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Turning 59.5 This New Year? Here’s What You Need to Know BA Schrock Financial Group

Approaching 60 is an exciting time. Not only does it come with more wisdom and thrill for a new chapter of life, but it also presents important financial decisions that can affect your life in retirement. If you are turning 59.5 this year, you will become eligible to withdraw from your retirement accounts without penalty. This birthday, and possibly 3 other birthdays that affect your retirement accounts, presents an opportunity to rethink your finances and live a new life. Here are factors to consider in this important year of your life.

Rethink Your 401(K) and IRA

Your 401(k) and IRA may be key funds in your retired life. Reaching the age of no-penalty withdrawal does not necessarily mean you have to withdraw from these accounts, especially if you are still working and earning. However, you can decide to roll over your 401(k) fund into an IRA. 401(k)s often have limited investment options that range, on average, between 8 and 12 portfolio options.[1] They also come with administrative fees of 0.2%- 5% of your assets, which assist in the maintenance and growth of your account but may be unappealing to some.[2] Rolling over some or all your 401(k) into an IRA not only simplifies your finances but also reduces fees and gives you more investment options.[3] This puts you in control of your investment risk mitigation and helps you tailor your accounts and strategy to your unique retirement needs. Alternatively, you could turn your 401(k) funds into a safety net that caters to life emergencies. Withdrawing from a 401(k) or a traditional IRA would have tax implications and is a decision to discuss with a financial professional.

Further Catch-Up Contributions

From age 50 and beyond, you are eligible to make extra contributions to your 401(k) and IRA to improve your account balances as you approach retirement. The contribution limits for IRAs have increased by $1,000 from 2022, making them $7,500 in 2023.[4] With the annual 401(k) limit being $22,500 in 2023, the catch-up amount for 401(k)s is $7,500, allowing you to contribute a total of $30,000 to your 401(k) annually. When it comes to Roth IRAs, there are specific income levels that limit contributions. Single filers who earn between $138,000-$153,000 are subject to these limits.[5] This also applies to married couples who file jointly and earn $218,000 – $228,000.[6] Catch-up contributions assist in giving you more money to retire with and can be a good opportunity to capitalize on.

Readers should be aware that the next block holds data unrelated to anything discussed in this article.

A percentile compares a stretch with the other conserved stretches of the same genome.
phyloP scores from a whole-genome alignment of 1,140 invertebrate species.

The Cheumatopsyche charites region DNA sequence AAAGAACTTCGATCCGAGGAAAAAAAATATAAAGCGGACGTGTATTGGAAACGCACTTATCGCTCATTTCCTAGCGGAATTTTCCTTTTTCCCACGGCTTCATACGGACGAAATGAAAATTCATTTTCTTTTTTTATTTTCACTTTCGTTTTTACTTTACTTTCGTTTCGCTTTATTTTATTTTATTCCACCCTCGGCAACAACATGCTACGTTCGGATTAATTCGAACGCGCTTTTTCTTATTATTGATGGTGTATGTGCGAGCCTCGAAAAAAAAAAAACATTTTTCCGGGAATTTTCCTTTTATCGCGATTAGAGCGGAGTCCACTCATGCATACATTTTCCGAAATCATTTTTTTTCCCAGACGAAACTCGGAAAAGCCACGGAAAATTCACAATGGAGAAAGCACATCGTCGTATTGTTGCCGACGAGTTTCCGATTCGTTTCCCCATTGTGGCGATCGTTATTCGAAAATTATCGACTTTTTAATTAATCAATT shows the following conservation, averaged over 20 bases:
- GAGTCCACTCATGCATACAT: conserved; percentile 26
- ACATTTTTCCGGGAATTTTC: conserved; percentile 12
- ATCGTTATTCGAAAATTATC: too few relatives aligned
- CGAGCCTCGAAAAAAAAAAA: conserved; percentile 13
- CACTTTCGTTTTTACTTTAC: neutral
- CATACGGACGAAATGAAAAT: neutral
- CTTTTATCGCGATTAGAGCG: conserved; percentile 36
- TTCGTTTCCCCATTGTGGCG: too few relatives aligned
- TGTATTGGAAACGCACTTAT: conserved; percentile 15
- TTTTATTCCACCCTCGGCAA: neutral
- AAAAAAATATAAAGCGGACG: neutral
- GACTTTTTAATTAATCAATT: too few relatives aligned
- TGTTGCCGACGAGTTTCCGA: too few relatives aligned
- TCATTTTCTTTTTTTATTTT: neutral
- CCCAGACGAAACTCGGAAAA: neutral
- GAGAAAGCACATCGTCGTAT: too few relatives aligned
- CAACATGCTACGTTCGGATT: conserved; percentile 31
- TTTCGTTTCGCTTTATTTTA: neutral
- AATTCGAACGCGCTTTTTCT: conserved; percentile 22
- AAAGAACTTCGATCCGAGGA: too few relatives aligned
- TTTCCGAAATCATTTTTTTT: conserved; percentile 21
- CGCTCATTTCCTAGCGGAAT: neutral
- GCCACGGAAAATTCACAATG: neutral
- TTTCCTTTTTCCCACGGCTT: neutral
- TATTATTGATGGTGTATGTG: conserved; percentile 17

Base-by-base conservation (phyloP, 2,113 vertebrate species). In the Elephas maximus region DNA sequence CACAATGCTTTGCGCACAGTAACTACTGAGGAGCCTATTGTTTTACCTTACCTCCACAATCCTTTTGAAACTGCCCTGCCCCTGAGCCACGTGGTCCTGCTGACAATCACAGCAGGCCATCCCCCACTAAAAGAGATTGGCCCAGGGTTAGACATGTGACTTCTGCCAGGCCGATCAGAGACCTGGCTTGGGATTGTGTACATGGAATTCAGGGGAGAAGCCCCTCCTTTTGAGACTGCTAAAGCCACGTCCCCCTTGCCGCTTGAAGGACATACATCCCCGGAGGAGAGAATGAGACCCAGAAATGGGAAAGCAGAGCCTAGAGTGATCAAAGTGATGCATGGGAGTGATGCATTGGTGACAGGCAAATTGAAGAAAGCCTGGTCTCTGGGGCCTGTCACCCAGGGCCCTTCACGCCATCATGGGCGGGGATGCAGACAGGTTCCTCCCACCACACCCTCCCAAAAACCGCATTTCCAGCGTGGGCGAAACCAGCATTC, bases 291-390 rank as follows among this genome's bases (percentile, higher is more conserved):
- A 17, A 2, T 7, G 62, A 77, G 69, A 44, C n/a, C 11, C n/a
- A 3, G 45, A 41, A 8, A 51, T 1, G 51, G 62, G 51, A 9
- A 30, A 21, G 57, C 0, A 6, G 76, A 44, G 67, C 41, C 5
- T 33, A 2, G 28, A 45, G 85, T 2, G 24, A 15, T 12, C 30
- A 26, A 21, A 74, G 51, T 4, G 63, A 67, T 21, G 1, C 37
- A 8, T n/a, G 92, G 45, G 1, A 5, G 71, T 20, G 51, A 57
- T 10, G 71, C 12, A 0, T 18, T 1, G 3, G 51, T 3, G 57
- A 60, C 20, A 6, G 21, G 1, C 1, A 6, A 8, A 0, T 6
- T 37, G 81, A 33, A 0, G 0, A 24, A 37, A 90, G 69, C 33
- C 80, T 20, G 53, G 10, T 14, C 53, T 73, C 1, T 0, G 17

Turning 59.5 brings up important questions and decisions to make. It’s best to speak to a financial professional to know how best to tailor your 401(k) and IRA withdrawals and claims to your retirement goals. Speak to us today to gain better clarity.

 

[1] https://www.finra.org/investors/learn-to-invest/types-investments/retirement/401k-investing/investing-your-401k#:~:text=401(k)%20Fact&text=The%20average%20plan%20offers%20between,company%20stock%20and%20variable%20annuities.
[2] https://www.kiplinger.com/article/retirement/t047-c032-s014-what-should-you-do-when-you-turn-59.html
[3] https://smartasset.com/retirement/what-are-401k-fees
[4] https://www.whitecoatinvestor.com/2022-retirement-plan-contribution-limits/#:~:text=The%20total%20employee%20contribution%20limit,in%202023%2C%20a%20large%20increase
[5] https://www.whitecoatinvestor.com/2022-retirement-plan-contribution-limits/#:~:text=The%20total%20employee%20contribution%20limit,in%202023%2C%20a%20large%20increase
[6] https://www.irs.gov/retirement-plans/2023-ira-deduction-limits-effect-of-modified-agi-on-deduction-if-you-are-not-covered-by-a-retirement-plan-at-work